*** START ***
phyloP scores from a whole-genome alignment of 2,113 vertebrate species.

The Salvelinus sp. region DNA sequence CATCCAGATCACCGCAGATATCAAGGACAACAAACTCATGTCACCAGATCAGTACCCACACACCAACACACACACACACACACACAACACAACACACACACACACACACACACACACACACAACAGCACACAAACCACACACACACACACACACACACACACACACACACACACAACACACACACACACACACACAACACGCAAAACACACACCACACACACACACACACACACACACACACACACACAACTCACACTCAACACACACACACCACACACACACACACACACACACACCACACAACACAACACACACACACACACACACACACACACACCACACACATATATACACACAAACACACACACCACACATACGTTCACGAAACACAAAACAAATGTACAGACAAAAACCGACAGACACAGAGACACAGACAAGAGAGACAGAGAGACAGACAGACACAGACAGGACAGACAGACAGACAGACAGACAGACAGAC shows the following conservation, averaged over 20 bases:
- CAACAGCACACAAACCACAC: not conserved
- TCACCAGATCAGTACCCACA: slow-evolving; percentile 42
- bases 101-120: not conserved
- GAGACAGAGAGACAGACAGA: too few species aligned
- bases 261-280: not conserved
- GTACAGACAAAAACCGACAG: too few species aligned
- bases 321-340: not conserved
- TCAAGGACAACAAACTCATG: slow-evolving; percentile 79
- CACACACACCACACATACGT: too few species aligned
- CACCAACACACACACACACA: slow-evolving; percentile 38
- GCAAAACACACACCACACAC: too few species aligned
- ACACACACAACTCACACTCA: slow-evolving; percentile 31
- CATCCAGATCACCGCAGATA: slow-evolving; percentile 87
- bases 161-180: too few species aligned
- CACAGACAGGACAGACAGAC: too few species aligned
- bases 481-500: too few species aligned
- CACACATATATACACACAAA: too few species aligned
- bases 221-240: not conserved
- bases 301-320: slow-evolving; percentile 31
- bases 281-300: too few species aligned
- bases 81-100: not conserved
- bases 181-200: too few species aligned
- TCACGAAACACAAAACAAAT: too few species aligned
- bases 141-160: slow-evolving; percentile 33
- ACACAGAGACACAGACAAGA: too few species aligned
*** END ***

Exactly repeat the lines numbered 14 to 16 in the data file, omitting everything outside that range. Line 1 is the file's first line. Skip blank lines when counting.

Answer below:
- ACACACACAACTCACACTCA: slow-evolving; percentile 31
- CATCCAGATCACCGCAGATA: slow-evolving; percentile 87
- bases 161-180: too few species aligned